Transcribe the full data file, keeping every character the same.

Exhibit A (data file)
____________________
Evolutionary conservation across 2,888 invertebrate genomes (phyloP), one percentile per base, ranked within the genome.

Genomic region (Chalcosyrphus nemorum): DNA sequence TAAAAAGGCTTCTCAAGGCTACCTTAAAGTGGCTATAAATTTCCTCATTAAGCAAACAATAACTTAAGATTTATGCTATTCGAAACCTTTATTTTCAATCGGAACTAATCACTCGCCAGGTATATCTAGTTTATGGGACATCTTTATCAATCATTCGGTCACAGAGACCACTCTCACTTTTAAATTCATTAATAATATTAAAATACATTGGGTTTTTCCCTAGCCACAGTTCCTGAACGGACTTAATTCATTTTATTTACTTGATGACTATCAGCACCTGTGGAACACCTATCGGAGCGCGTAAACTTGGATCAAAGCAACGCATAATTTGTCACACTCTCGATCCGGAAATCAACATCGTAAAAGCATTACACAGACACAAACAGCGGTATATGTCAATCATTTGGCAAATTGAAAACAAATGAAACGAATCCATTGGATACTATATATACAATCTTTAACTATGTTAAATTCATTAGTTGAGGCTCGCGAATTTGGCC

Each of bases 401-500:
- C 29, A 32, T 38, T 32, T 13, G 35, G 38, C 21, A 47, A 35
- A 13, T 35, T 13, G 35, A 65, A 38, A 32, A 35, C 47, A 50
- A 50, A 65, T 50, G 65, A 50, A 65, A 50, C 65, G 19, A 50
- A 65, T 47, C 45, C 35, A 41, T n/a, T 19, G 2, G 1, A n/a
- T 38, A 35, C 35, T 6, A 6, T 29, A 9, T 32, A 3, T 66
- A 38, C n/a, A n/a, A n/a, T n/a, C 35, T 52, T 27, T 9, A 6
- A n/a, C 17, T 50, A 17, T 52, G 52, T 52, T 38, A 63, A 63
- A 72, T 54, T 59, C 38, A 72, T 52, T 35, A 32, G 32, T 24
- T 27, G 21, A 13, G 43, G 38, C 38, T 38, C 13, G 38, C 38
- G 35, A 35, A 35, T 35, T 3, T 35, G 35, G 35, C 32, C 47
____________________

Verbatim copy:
Evolutionary conservation across 2,888 invertebrate genomes (phyloP), one percentile per base, ranked within the genome.

Genomic region (Chalcosyrphus nemorum): DNA sequence TAAAAAGGCTTCTCAAGGCTACCTTAAAGTGGCTATAAATTTCCTCATTAAGCAAACAATAACTTAAGATTTATGCTATTCGAAACCTTTATTTTCAATCGGAACTAATCACTCGCCAGGTATATCTAGTTTATGGGACATCTTTATCAATCATTCGGTCACAGAGACCACTCTCACTTTTAAATTCATTAATAATATTAAAATACATTGGGTTTTTCCCTAGCCACAGTTCCTGAACGGACTTAATTCATTTTATTTACTTGATGACTATCAGCACCTGTGGAACACCTATCGGAGCGCGTAAACTTGGATCAAAGCAACGCATAATTTGTCACACTCTCGATCCGGAAATCAACATCGTAAAAGCATTACACAGACACAAACAGCGGTATATGTCAATCATTTGGCAAATTGAAAACAAATGAAACGAATCCATTGGATACTATATATACAATCTTTAACTATGTTAAATTCATTAGTTGAGGCTCGCGAATTTGGCC

Each of bases 401-500:
- C 29, A 32, T 38, T 32, T 13, G 35, G 38, C 21, A 47, A 35
- A 13, T 35, T 13, G 35, A 65, A 38, A 32, A 35, C 47, A 50
- A 50, A 65, T 50, G 65, A 50, A 65, A 50, C 65, G 19, A 50
- A 65, T 47, C 45, C 35, A 41, T n/a, T 19, G 2, G 1, A n/a
- T 38, A 35, C 35, T 6, A 6, T 29, A 9, T 32, A 3, T 66
- A 38, C n/a, A n/a, A n/a, T n/a, C 35, T 52, T 27, T 9, A 6
- A n/a, C 17, T 50, A 17, T 52, G 52, T 52, T 38, A 63, A 63
- A 72, T 54, T 59, C 38, A 72, T 52, T 35, A 32, G 32, T 24
- T 27, G 21, A 13, G 43, G 38, C 38, T 38, C 13, G 38, C 38
- G 35, A 35, A 35, T 35, T 3, T 35, G 35, G 35, C 32, C 47